Newcomers to the philosophy of mind are sometimes resistant to the idea that pain is a mental state. If asked to defend their view, they might say something like this: pain is a physical state, it is a state of the body. A pain in one’s leg feels to be in the leg, not ‘in the mind’. After all, sometimes people distinguish pain which is ‘all in the mind’ from a genuine pain, sometimes because the second is ‘physical’ while the (...) first is not. And we also occasionally distinguish mental pain (which is normally understood as some kind of emotional distress) from the ‘physical pain’ one feels in one’s body. So what can be meant by saying that pain is a mental state? Of course, it only takes a little reflection shows that this naive view is mistaken. Pain is a state of consciousness, or an event in consciousness, and whether or not all states of mind are conscious, it is indisputable that only minds, or states of mind, are conscious.2 But does the naive view tell us anything about the concept of pain, or the concept of mind? I think it does. In this paper, I shall give reasons for thinking that consciousness is a form of intentionality, the mind’s ‘direction upon its objects’. I shall claim that the consciousness involved in bodily sensations like pain is constituted by the mind’s direction upon the part or region of the body where the sensation feels to be. Given this, it is less surprising that the naive view of pain says what it does: the apparent ‘physicality’ of pain is a consequence of confusing the object of the intentional state—the part of the body in which the pain is felt—with the state of being in pain. (shrink)
It is nearly 10 years since Patrick Haggard and colleagues first reported the ‘intentional binding’ effect . The intentional binding effect refers to the subjective compression of the temporal interval between a voluntary action and its external sensory consequence. Since the first report, considerable interest has been generated and a fascinating array of studies has accumulated. Much of the interest in intentional binding comes from the promise to shed light on human agency. In this review we survey studies on intentional (...) binding, focusing, in particular, on the link between intentional binding and the sense of agency . We suggest that, whilst it is yet to be fully explicated, the link between intentional binding and the sense of agency is compelling. We conclude by considering outstanding questions and future directions for research on intentional binding. (shrink)
How come we can represent Bigfoot even though Bigfoot does not exist, given that representing something involves bearing a relation to it and we cannot bear relations to what does not exist?This is the problem of intentional inexistence. This paper develops a two-step solution to this problem, involving an adverbial account of conscious representation, or phenomenal inten- tionality, and the thesis that all representation derives from conscious representation. The solution is correspondingly two-part: we can consciously represent Bigfoot because consciously representing (...) Bigfoot does not involve bearing a relation to Bigfoot, but rather instantiating a certain non-relational property of representing Bigfoot-wise; and we can non-consciously represent Bigfoot because non-consciously representing Bigfoot does not involve bearing a relation to Bigfoot, but rather bearing a relation to conscious representations of Bigfoot. (shrink)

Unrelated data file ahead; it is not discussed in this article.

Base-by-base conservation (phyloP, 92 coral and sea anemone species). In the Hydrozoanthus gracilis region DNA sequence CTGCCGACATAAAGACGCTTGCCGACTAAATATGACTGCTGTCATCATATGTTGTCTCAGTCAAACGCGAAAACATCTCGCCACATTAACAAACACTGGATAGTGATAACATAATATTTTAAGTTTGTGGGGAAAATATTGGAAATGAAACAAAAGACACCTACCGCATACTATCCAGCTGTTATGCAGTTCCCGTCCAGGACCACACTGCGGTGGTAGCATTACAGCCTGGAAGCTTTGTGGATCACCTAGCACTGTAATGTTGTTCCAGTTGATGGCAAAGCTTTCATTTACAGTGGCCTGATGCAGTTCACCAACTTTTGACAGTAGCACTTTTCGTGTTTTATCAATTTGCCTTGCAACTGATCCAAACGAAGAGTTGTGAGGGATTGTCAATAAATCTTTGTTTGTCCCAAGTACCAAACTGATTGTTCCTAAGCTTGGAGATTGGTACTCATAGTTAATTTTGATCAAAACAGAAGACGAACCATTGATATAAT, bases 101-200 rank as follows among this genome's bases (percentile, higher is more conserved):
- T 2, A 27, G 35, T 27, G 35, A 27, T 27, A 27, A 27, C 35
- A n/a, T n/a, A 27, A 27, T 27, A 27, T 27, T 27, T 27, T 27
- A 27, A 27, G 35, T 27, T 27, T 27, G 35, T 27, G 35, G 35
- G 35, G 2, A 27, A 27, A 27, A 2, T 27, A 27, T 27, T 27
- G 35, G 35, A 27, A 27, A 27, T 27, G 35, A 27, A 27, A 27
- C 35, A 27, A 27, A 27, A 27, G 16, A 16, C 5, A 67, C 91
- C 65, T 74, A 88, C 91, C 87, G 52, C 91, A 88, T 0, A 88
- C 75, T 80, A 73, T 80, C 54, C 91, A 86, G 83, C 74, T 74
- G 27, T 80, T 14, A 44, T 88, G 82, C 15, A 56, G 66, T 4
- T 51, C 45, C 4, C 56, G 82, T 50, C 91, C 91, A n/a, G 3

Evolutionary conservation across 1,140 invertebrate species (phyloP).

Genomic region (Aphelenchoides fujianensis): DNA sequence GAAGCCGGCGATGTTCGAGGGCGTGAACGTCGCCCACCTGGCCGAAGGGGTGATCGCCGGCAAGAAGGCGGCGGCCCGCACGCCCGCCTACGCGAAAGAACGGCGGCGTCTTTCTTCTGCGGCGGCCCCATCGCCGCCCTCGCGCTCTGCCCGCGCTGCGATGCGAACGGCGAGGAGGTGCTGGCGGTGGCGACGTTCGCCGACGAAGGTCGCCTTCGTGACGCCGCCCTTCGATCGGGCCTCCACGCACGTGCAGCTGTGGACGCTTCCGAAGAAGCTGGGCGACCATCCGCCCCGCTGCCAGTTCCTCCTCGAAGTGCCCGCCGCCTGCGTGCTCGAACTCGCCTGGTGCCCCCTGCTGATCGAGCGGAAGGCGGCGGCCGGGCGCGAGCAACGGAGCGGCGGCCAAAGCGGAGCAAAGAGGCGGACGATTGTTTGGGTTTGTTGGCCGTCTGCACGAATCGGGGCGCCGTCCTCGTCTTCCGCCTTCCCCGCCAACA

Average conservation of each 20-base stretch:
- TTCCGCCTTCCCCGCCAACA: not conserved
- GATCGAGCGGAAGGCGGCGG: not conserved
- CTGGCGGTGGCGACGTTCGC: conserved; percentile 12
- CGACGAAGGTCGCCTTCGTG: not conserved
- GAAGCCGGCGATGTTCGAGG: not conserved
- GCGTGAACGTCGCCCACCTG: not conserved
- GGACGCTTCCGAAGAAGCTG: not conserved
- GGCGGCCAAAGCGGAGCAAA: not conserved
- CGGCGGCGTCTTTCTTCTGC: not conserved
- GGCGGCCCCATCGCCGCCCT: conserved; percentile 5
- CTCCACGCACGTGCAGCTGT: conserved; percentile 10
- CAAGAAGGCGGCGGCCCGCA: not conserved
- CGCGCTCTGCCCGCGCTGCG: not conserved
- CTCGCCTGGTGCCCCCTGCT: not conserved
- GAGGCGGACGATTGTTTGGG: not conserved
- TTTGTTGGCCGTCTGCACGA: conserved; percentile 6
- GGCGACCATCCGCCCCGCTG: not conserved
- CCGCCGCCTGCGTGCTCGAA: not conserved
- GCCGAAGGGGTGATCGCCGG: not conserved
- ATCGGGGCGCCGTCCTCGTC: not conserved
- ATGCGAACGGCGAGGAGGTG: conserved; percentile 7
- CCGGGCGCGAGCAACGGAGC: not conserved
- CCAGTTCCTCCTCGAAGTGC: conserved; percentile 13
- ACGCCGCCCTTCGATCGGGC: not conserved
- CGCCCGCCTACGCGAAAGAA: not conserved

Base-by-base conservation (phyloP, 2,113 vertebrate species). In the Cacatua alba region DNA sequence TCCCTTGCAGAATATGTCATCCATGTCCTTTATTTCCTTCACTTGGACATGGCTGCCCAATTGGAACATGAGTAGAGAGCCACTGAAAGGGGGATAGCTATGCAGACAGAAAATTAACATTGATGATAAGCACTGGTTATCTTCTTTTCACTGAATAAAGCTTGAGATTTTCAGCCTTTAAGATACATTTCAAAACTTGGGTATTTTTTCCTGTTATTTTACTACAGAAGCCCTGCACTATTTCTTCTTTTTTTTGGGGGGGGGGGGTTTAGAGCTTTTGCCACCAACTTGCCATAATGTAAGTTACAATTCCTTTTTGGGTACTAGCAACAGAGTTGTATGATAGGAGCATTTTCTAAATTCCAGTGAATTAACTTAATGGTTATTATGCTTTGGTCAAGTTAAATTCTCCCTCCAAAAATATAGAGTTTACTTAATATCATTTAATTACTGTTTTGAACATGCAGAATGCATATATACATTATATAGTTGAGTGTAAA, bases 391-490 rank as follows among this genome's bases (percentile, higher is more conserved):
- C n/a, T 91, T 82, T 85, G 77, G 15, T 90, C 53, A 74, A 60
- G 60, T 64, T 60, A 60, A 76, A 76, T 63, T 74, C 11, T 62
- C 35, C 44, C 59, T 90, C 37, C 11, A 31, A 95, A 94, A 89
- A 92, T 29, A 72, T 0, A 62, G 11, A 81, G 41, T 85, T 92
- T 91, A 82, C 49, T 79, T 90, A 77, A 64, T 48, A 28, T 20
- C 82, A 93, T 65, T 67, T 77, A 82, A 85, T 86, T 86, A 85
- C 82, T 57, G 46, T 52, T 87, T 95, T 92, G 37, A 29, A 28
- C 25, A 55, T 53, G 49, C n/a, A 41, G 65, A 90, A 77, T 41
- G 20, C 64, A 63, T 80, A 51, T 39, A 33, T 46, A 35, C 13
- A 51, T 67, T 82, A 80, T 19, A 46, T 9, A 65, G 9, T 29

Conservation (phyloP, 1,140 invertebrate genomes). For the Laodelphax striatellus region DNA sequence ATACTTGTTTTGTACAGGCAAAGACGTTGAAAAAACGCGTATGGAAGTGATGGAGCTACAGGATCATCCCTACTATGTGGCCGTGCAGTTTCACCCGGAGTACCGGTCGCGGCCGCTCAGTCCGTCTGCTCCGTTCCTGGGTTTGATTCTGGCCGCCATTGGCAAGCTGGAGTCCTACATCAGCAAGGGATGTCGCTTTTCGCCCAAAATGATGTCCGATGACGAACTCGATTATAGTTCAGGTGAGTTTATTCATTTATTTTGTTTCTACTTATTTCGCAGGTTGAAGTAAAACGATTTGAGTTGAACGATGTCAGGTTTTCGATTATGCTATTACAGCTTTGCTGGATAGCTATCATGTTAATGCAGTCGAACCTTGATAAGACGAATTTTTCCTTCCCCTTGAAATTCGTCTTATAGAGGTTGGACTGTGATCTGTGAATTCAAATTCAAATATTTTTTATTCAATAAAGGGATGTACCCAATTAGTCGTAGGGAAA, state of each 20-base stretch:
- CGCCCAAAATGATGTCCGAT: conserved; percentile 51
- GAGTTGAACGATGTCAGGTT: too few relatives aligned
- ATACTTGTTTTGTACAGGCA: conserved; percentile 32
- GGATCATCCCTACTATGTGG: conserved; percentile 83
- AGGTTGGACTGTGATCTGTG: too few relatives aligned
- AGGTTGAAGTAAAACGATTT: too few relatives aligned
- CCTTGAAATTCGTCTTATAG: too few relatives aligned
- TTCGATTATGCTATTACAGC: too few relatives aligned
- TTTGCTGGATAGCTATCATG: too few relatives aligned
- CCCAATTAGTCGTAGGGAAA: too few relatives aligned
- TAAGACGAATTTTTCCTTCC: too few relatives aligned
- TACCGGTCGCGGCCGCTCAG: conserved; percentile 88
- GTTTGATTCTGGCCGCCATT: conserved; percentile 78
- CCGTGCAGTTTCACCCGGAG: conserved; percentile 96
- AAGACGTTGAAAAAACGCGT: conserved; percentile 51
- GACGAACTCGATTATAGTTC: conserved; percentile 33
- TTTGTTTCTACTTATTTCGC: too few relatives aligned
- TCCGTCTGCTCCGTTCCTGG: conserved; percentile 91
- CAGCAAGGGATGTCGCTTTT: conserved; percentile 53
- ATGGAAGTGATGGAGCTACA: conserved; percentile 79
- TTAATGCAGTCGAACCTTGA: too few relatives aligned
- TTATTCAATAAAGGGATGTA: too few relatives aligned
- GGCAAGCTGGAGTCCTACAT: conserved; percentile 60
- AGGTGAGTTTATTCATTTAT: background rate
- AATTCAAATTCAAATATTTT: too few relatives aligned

According to William Alston, we lack voluntary control over our propositional attitudes because we cannot believe intentionally, and we cannot believe intentionally because our will is not causally connected to belief formation. Against Alston, I argue that we can believe intentionally because our will is causally connected to belief formation. My defense of this claim is based on examples in which agents have reasons for and against believing p, deliberate on what attitude to take towards p, and subsequently acquire an (...) attitude A towards p because they have decided to take attitude A. From the possibility of intentional belief, two conclusions follow. First, the kind of control we have over our propositional attitudes is direct; it is possible for us to believe at will. Second, the question of whether what we believe is under our control ultimately depends on whether our will itself is under our control. It is, therefore, a question of the metaphysics of free will. (shrink)
This paper gives an up-to-date account of we-intentions and responds to some critics of the author’s earlier work on the topic in question. While the main lines of the new account are basically the same as before, the present account considerably adds to the earlier work. For one thing, it shows how we-intentions and joint intentions can arise in terms of the so-called Bulletin Board View of joint intention acquisition, which relies heavily on some underlying mutually accepted (...) conceptual and situational presuppositions but does not require agreement making or joint intention to form a joint intention. The model yields categorical, unconditional intentions to participate in the content of the we-intention and joint intention (viz. shared we-intention upon analysis). The content of a we-intention can be, but need not be a joint action. Thus a participant alone cannot settle and control the content of the intention. Instead the participants jointly settle the content and control the satisfaction of the intention. These and some other features distinguish we-intentions from “action intentions”, viz. intentions that an agent can alone settle and satisfy. The paper discusses weintentions (and other “aim-intentions”) from this perspective and it also defends the author’s earlier account against a charge of vicious circularity that has been directed against it. (shrink)